SummaryCareful with the drugs, Johan!
|4 (1 votes):
Tiamat are certainly no favorite band of mine, but I can’t deny that there was something unique about their early records… for better or worse. Even the occult flavored Sumerian Cry marked the start of a band with a certain vision that definitely differentiated from that from that of Carnage and Nihilist, yet as with plenty of other bands such as Therion and Cemetary, it wouldn’t take long before Tiamat would abandon their death metal roots for something different.
There’s the obvious elephant in the room that should be addressed right away; Johan Edlund’s bizarre vocals. On The Astral Sleep he sounded ghastly in the best way possible, here he sounds like a drugged fellow with a hoarse and dry voice. Ironically, Johan Edlund sounds actually once he’s not shouting too much, but by the time that he introduces the first hilarious line that goes “IN A DREAM!” in the song with the same title, you know you’re in for a unique experience at least. Personally it took me a long time to get used to Johan Edlund’s vocals and I won’t blame you if you’d have a hard time getting used to his as well, but it’s certainly worth it.
Otherwise, Clouds introduces you to an otherworldly dimension that could only be accessed with the help of drugs and even ended up more influential than you might think (just ask Tiamat’s country mates Lake of Tears and Cemetary, for instance). It may not be on the same level as The Astral Sleep which features cooler guitar solos, more enjoyable vocals and overall better songs, but Clouds sounds like a decent successor either way. Songs like “The Sleeping Beauty” and “Undressed” remind me of Johan Edlund’s stories that involve women, yet unlike “A Pocked Sized Sun” from Wildhoney, these songs actually end up sounding exciting. Tasteful, yet doom metal riffs create a sense of Swedish heaviness – already pointed out by the time that “In a Dream” gets past that cute introduction of ethereal acoustics and mood-setting keys. The latter become most notable during the break of “Smell of Incense” – bringing to mind the same ominous mood of Asphyx’s “The Rack” – only before that final death metal section ravages onward and you return to that drum crashing chorus where punishing guitars hammer onward with malice.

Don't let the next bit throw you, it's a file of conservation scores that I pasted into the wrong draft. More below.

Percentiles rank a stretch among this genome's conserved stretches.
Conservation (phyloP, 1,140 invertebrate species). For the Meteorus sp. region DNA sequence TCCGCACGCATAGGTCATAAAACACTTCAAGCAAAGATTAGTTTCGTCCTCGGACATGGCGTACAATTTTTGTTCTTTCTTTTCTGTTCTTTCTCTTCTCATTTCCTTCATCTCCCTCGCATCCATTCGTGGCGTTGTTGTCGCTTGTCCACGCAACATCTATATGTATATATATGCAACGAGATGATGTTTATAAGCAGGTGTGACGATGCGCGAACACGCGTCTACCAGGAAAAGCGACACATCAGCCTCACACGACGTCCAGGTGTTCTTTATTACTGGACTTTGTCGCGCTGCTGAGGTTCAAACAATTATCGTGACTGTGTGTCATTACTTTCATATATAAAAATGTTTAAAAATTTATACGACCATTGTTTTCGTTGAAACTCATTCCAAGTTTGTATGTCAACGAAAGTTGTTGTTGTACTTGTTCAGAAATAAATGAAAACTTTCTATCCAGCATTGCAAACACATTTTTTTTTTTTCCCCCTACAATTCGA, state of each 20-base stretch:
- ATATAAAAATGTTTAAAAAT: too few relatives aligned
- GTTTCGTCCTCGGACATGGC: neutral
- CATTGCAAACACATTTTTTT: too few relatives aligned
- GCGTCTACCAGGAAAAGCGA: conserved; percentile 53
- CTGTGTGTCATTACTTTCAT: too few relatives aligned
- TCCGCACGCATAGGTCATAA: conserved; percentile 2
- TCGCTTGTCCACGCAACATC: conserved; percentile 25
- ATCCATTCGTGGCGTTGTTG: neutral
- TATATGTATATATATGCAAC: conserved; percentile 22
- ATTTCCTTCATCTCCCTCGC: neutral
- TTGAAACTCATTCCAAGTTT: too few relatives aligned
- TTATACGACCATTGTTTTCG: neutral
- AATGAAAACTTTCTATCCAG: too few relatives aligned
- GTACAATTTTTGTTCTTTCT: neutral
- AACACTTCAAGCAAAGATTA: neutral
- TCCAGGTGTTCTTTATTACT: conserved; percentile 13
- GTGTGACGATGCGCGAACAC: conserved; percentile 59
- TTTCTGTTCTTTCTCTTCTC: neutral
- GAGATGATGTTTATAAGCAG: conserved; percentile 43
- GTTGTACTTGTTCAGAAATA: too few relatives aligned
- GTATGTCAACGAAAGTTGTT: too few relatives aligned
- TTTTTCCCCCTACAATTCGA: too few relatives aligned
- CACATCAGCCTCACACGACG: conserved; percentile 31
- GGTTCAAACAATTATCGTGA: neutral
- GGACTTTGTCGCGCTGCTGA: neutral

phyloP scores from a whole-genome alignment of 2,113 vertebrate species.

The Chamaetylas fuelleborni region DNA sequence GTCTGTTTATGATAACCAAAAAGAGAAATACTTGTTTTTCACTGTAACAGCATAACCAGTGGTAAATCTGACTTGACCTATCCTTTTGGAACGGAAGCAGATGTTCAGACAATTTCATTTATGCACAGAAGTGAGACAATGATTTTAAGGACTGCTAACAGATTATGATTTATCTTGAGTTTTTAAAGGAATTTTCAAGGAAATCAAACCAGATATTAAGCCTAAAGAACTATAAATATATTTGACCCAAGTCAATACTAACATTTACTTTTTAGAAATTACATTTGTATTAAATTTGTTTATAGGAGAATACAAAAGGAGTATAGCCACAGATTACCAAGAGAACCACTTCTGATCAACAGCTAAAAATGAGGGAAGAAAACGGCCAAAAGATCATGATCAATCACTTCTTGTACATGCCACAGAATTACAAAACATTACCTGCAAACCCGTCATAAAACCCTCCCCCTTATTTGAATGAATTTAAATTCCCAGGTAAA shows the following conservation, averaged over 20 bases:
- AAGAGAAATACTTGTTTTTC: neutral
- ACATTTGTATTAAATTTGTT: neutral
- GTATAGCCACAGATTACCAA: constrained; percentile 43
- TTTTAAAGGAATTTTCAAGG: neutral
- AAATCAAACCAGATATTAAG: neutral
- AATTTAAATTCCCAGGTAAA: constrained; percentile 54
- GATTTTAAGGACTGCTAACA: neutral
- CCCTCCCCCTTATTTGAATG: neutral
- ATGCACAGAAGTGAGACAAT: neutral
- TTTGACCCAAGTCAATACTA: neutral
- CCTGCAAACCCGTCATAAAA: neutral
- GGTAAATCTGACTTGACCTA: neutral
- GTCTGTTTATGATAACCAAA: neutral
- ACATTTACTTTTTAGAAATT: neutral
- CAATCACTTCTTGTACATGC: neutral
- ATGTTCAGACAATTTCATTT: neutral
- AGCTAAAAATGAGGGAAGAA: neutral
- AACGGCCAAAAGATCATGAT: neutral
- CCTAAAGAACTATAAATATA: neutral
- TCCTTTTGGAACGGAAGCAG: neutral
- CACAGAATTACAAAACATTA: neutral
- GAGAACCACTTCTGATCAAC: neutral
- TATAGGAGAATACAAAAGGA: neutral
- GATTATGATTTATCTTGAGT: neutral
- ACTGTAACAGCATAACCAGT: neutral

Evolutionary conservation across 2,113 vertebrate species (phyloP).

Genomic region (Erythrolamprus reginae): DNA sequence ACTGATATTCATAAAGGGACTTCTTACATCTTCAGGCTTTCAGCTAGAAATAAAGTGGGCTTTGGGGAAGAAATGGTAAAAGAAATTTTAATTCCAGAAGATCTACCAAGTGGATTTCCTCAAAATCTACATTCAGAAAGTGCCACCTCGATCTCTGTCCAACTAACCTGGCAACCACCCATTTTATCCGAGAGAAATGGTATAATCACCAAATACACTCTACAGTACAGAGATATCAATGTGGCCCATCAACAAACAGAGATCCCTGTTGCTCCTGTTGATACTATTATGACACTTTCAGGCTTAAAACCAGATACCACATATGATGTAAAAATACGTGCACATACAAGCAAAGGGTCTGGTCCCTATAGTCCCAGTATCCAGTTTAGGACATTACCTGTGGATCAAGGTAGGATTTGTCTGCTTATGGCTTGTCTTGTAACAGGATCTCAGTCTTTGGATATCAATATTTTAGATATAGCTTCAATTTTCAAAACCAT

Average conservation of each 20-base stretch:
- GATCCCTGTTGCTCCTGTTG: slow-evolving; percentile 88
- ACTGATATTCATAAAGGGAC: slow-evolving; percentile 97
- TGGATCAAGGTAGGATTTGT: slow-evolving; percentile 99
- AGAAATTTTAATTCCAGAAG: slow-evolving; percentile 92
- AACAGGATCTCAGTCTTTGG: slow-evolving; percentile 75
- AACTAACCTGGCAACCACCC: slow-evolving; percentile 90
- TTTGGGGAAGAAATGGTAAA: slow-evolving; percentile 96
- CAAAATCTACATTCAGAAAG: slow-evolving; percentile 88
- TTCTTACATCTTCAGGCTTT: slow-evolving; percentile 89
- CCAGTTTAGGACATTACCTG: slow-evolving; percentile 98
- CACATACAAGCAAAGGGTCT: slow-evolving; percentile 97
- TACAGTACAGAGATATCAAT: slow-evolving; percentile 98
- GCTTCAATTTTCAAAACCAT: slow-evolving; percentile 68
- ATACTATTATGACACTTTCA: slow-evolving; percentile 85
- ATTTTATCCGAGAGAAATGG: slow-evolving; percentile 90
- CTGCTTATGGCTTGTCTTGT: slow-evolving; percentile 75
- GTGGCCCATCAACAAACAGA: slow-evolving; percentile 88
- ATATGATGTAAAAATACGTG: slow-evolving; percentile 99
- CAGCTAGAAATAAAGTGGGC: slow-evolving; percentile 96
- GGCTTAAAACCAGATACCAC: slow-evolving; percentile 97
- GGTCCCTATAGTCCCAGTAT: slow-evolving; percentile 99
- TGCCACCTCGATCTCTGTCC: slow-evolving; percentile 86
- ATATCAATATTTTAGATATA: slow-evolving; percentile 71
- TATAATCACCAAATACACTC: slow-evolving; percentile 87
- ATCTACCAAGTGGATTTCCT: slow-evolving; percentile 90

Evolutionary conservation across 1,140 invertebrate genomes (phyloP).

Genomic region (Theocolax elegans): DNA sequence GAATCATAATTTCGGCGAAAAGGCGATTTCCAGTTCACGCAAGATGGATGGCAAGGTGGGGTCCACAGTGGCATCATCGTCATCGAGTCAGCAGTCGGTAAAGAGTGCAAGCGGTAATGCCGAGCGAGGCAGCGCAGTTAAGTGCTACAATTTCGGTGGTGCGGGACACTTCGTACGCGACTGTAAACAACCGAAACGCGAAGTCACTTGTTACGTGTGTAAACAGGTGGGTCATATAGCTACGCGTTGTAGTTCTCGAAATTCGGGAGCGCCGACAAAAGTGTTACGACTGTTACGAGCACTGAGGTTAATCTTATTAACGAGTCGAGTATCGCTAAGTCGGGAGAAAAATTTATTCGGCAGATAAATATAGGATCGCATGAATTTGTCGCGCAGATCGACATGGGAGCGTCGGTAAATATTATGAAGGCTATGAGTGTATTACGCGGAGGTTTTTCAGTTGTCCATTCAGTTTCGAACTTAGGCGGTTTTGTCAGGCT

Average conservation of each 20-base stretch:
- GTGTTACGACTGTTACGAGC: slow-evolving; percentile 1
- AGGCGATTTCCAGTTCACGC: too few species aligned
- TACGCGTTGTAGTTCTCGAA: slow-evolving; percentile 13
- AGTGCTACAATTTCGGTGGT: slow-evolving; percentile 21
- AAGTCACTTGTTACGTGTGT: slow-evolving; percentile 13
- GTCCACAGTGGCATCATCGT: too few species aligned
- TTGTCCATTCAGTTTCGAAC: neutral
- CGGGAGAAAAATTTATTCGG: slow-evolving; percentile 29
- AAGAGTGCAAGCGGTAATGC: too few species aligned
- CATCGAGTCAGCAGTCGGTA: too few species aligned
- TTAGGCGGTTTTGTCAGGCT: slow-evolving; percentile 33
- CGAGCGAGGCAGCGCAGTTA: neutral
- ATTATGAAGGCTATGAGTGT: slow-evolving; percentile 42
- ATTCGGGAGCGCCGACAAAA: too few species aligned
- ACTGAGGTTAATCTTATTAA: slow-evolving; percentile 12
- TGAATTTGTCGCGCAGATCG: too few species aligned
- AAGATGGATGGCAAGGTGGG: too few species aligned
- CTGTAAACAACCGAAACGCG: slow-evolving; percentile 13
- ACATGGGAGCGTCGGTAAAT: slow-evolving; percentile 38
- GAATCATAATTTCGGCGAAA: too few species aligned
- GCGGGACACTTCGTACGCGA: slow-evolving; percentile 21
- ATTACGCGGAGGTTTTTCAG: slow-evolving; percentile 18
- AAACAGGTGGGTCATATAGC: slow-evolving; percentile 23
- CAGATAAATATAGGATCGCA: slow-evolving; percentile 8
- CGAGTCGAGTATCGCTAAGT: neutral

Clouds is also filler free, but I can’t be the only one who thinks that the record has its goofy moments. The aforementioned “In a Dream” is a fine song on its own, where ominous leads and well-paced doom ’n death riffs collide, but from the silly verses to that unoriginal chorus that recalls someone reading a line from a piece of paper, Johan Edlund sounds absolutely ridiculous on it; so much that that even that even the trilling death metal riff won’t convince me to revisit the track. “The Scapegoat” doesn’t get interrupted by Johan Edlund’s vocals as much, yet it’s a strange track with weird contrasts. Heavy stomping riffs in the vein of Celtic Frost lead to a chilling verse before that amusing chorus resurrects itself with comical effects and if you can refrain from laughing by the time Johan Edlund belts “I WORSHIP LUCIFER!” over those upbeat keys, you’re one strange fellow – let me tell you!
So, rather consistent, Clouds obviously features some favorite tracks that make it the album as fun that it is. The title track gets driven by engaging drums and melodic, yet weighty riffs – with even a tasteful guitar solo to boot (Thomas Petersson also did a fantastic job on The Astral Sleep, in case you haven’t heard that album). “Smell of Incense” recaptures the same doom/death metal essence of “In a Dream”, minus the annoying vocals, even if it’s unusual to hear Johan Edlund’s powerless vocals follow up with a kicking death metal riff. Finishing off, “Undressed” isn’t as seductive as the song title promises, yet it manages to take one on a journey towards the unknown. Walking through the fog of the verses, meeting with the peculiar woman during the chorus and stumbling upon that exotic guitar passage as well as that trippy guitar solo certainly makes it a worthy album closer.
Since Clouds would be the band’s last heavy record, I’d personally argue that this marks the end of a once interesting band. Anyone who’d be only familiar with the band’s gothic phase might not recognize this younger Tiamat – but of course you could always do something about that.
Release date: September 1st, 1992
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